Another marital drama — Love Is Strange — rounds out my 10 favorite films. It's an intimate story about a gay couple, an artist and a choir director, who decide to get married after 39 years together. When the choir director's church gets wind of the ceremony, he's fired, at which point the couple's finances come apart and they have to turn to friends. What looked like a new beginning in Love Is Strange instead starts to seem the beginning of the end.

That's 10, and it's an arbitrary number, so I'm gonna keep going. Two provocative war movies celebrated real-life war heroes: Clint Eastwood's wrenching American Sniper, set in Iraq, and the World War II-era The Imitation Game, about the math genius who cracks the Germans' Enigma code — leave it to Benedict Cumberbatch to make the impossible sound "elementary."

The East Indian comedy The Lunchbox struck me as the year's most savory romance. Edge of Tomorrow as its most underrated sci-fi flick — and Calvary its most intriguing tale about the search for redemption. A corrosive one, mind you, that gets underway with a startling admission in an Irish chapel's confessional.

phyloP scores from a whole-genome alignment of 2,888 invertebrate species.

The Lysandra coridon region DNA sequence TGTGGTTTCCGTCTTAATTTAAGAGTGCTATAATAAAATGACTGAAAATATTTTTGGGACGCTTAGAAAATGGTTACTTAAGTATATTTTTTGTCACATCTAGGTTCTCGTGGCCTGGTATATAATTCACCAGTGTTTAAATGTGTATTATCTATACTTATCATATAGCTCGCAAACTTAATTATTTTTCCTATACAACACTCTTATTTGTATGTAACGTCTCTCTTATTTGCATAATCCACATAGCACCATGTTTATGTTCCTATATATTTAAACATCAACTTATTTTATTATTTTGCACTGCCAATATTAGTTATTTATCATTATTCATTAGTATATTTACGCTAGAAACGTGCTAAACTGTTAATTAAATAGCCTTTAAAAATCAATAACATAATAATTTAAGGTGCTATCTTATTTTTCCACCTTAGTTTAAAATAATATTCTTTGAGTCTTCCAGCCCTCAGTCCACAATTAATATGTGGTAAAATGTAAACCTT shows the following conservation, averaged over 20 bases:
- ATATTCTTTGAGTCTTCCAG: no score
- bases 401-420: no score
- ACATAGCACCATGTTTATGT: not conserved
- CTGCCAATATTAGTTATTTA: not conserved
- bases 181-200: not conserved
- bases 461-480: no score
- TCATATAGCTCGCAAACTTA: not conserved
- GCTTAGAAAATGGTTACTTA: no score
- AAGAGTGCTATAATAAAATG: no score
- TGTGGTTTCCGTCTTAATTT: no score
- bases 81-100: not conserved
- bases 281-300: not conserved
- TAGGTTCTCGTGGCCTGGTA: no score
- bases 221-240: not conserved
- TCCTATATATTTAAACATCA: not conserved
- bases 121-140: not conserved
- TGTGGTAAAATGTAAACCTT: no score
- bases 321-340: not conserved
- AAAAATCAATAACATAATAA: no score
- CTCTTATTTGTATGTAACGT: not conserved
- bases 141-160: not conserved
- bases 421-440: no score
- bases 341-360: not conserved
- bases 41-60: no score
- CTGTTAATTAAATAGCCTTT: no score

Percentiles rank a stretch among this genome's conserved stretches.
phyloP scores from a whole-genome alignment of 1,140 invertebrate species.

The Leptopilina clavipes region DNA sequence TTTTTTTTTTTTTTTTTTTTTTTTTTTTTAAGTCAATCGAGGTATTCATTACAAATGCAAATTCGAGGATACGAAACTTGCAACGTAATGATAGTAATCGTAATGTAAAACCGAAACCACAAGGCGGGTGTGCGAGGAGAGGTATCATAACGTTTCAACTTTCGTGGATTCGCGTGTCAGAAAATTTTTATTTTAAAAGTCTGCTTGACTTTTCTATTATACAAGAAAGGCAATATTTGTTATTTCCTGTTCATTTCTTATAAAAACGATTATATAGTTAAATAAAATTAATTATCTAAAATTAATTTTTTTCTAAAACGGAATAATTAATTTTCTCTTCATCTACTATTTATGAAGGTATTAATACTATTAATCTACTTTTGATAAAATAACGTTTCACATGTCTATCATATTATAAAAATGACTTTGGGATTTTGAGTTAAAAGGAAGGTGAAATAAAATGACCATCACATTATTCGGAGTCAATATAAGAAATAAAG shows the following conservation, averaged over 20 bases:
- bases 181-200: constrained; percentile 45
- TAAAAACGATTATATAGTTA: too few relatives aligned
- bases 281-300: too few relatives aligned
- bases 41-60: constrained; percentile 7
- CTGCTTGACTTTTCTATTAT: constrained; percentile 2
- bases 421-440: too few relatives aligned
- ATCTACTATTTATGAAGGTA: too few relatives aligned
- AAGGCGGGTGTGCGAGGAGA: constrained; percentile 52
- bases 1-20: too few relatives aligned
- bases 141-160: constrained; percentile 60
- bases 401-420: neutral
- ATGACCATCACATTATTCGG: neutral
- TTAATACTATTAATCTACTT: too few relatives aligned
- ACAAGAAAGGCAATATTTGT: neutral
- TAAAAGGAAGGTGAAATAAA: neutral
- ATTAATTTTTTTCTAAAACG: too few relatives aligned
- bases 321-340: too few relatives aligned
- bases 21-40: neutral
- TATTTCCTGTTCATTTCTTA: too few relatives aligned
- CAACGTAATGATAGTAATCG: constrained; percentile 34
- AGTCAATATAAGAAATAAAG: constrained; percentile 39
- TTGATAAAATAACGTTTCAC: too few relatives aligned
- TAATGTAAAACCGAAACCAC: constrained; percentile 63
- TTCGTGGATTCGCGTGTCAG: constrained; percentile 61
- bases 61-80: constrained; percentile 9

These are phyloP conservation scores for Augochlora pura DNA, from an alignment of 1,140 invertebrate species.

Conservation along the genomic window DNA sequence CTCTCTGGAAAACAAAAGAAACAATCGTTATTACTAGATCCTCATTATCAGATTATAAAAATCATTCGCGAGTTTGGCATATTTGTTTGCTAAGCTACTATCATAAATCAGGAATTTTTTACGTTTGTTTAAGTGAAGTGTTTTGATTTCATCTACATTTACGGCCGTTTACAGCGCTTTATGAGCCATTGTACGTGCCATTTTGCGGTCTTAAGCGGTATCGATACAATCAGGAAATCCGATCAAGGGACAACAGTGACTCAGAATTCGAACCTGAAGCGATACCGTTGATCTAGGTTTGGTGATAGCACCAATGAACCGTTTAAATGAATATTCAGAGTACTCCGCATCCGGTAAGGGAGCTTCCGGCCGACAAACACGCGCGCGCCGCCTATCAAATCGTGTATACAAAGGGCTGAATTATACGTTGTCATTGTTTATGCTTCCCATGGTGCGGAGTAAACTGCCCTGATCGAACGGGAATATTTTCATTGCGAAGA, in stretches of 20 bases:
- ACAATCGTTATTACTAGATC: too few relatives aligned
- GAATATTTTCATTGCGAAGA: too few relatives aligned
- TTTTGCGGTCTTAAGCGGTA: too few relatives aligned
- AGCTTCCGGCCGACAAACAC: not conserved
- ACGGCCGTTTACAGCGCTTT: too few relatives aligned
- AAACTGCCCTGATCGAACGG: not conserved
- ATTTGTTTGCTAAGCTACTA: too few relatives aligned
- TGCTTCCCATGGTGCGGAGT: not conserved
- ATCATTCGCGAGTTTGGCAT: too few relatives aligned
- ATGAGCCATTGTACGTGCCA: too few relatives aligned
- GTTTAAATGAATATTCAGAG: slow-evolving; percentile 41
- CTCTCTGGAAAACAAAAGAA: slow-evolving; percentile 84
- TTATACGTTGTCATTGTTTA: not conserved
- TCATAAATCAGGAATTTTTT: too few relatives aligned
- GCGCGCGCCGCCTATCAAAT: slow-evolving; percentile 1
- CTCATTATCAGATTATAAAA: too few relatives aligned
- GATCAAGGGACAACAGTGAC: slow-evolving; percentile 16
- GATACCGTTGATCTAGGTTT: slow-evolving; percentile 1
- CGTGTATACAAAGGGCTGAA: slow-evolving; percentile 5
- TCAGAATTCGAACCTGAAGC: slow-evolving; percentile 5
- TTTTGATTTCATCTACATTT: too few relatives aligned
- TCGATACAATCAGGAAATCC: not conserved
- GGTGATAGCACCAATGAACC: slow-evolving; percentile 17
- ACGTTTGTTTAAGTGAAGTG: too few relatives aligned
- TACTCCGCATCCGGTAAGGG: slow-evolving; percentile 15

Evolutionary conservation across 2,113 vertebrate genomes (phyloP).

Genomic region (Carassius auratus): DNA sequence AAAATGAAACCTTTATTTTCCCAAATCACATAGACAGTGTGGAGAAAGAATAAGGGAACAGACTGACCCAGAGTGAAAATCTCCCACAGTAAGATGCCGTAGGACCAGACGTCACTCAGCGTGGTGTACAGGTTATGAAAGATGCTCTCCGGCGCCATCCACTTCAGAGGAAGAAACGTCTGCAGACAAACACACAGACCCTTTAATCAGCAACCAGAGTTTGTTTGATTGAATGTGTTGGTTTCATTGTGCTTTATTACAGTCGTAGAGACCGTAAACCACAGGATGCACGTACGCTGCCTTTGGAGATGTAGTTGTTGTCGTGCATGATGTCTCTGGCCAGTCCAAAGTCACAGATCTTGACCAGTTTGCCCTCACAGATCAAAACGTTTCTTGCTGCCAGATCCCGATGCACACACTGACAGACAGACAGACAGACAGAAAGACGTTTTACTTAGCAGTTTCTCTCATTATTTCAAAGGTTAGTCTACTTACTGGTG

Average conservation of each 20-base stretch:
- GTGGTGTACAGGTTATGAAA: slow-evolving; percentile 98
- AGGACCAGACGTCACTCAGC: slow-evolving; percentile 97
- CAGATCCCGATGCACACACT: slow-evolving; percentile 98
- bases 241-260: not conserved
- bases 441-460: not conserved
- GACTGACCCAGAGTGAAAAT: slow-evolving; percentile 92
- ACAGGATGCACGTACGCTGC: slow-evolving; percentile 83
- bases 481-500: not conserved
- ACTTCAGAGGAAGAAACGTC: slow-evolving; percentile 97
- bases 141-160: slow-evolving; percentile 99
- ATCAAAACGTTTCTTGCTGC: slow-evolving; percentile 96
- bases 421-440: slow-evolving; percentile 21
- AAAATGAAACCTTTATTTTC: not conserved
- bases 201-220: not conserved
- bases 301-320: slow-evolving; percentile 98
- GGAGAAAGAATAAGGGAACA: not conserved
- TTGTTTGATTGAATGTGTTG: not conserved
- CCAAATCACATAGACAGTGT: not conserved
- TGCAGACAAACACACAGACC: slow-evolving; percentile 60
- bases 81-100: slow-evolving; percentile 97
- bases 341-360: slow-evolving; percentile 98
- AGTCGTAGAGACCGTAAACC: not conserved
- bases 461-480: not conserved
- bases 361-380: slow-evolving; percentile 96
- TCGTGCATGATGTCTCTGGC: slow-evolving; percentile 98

A trio of terrific low-budget films were centered on gay characters this year — the documentary Dog, about the real guy that Al Pacino played in Dog Day Afternoon; the Hitchcock-like thriller Stranger by the Lake, and the hugely engaging labor-union comedy Pride. And speaking of engaging, you can have your animated Legos; give me Big Hero 6 and the inflatable health care robot Baymax.

That's nearly a second 10 to savor as we head into the barren cinematic dumping ground the studios always make of January. Look forward to horror sequels, misbegotten comedies and, with luck, an occasional gem. I can vouch for Jennifer Aniston in Cake. Here's hoping there are others.

Copyright 2020 NPR. To see more, visit https://www.npr.org.

Bob Mondello, who jokes that he was a jinx at the beginning of his critical career — hired to write for every small paper that ever folded in Washington, just as it was about to collapse — saw that jinx broken in 1984 when he came to NPR.